March 2015 Newsletter

Is The Chinese Market Levelling Out?

The answer is certainly not! This question has arisen as many have started to see or read in trade newspapers and magazines that there have been many unsold lots of Chinese art at auctions. For a lot to be unsold this obviously means there were insufficient bids on the item. The main reasons for this are: i) the item was too highly estimated and the reserve not reached, ii) there was something wrong with the item physically, iii) it was wrongly catalogued or iv) it had no appeal.

For something to be too highly estimated it has to come down to greed or inflated expectations. Not surprisingly when every other headline in trade or even national newspapers and magazines were reporting that a vase or bowl had gone so far beyond estimate that it had set a new record, or had been estimated for tens of pounds but instead had fetched hundreds of thousands of pounds, suddenly items were being pulled out of collections to be sold. An over zealous vendor, or auctioneer sees the thousands of pounds as a realistic estimate instead of the more honest one of a few hundred pounds. Who doesn’t like being told that their collection is virtually priceless and they should expect a real windfall?

An economics teacher of mine would have called this 'Sandwich Economics'. You price your sandwiches in the shop but if they sell out before mid-day then the price would rise the following day. The aim would be to sell out by mid afternoon and therefore the price would rise each day until that is achieved. If there was some left at five o'clock then next day the price was slightly less, never changing the quantity only the price and this is exactly what some auctioneers have been doing with Chinese Art. If it doesn't reach the reserve in the sale they then either consider an offer from an under bidder or more likely re-offer it in the next sale on a reduced reserve but the integrity of that item is then tainted. The danger is the prices are seen as falling and there is still no guarantee that the reserve has been lowered enough.

Restoration is improving dramatically. Restorers can be amazing and the work they can do and the results they achieve unbelievable. I have, like many, an ultra violet torch in my bag for when I view an auction along with a high powered normal torch, the light in many provincial rooms is not always ideal. Auctioneers do their best to be honest about condition but it is not always possible to see some of the very best work of the restorer. All lots I buy go straight into boiling water and if there is any undisclosed restoration it soon becomes apparent and the piece returned. Restored and damaged pieces won't always sell for the reserve especially if it is difficult to be certain how extensive the restoration is. I always try to avoid either buying excessively over sprayed pieces and using overspray in any restoration that I have commissioned thereby insuring that all can know how much damage must exist. The Asian buyers will not buy restored but are prepared to buy damaged but for Europeans and North Americans it is vice versa. So much in auction is not being sold because of damage and 'hidden' restoration. Good honest, clean pieces and restored, so long as not done to deceive will always sell. If restored a before and after picture is always needed and will guarantee a good sale. But this doesn't happen. Hence many items fail to sell.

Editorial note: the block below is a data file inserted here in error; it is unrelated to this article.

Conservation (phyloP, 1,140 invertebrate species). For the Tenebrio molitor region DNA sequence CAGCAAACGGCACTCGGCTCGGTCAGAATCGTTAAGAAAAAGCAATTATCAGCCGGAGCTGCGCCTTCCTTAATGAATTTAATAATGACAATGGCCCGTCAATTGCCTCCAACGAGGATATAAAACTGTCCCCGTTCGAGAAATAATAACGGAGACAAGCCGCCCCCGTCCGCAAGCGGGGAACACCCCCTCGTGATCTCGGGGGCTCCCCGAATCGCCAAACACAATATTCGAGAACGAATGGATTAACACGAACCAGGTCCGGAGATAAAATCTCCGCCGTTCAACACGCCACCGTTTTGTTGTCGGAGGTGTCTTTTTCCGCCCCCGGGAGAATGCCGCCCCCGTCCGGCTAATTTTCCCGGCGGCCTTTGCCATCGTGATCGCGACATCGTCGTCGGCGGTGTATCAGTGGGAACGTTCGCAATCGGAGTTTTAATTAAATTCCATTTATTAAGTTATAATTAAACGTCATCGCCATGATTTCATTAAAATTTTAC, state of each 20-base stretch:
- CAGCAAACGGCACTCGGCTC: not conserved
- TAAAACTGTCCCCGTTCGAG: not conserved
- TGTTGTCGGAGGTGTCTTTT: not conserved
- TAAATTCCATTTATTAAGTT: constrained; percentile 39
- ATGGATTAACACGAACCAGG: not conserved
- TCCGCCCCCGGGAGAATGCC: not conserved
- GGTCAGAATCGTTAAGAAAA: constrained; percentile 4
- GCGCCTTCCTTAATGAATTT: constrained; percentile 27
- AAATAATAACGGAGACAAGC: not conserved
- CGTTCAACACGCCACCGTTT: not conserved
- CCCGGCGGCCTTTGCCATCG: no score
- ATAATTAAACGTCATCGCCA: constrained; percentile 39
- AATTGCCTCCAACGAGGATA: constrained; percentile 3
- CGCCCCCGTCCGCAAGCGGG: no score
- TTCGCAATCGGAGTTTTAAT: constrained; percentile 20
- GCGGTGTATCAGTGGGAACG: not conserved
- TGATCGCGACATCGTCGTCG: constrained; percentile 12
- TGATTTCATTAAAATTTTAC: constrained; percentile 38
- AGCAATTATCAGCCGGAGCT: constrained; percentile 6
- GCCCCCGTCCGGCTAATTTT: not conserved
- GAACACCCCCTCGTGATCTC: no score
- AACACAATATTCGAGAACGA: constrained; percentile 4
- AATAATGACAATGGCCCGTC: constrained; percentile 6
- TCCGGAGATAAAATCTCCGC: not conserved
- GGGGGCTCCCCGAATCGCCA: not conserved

Wrongly catalogued pieces are always fun. Pieces catalogued as nineteenth century and are earlier will sell but often that is not the case more likely it is catalogued as correct when in fact it is a 19th, 20th or 21st century copy or fake. Specialist auctions in all good auction houses both in the capital cities and around the provinces have the most expertise. Their sale figures are not falling except for the fact that there are fewer good items that they are prepared to accept, for this they should be congratulated as they are doing a great service.

All of this makes vetting at fairs heart breaking for many dealers having some of their 'bargains' vetted off. This makes vetting for the vetters a long process.

Finally no appeal means just that, because something is rare it doesn't always mean that it is collectable. Good quality 'export ware' and Chinese taste porcelain and works of art will always be bought, but esoteric or run of the mill export Famille rose or very late eighteenth or nineteenth century export ware will be difficult. These have more of a decorative appeal and not a Chinese or collectors taste. If it doesn't appeal to you it might not appeal to many others.

Quality will always sell whether they are damaged or perfect. But the market has been flooded with poor quality and too highly estimated pieces along with modern copies and fakes. When it says an auction only sold fifty percent of the Chinese lots ask why and not think the market has fallen back as that certainly is not the case.


Click the links for e tickets to Antique Fairs. Antiques For Every One at the NEC in Birmingham and the CADA Fair at Blenheim. The NEC ticket allows for free parking at the venue and is always a good day out with over 300 stands and the fair is comprehensively vetted. The CADA Antique fair is set in the Orangery in the glorious setting of Blenheim Palace, Woodstock. This ticket also allows for free entry into the grounds and tea rooms and reduced entrance fee for the Palace itself. A wonderful day out. Both tickets can be downloaded as often as you like and are also on my web site www.cathyhunt.co.uk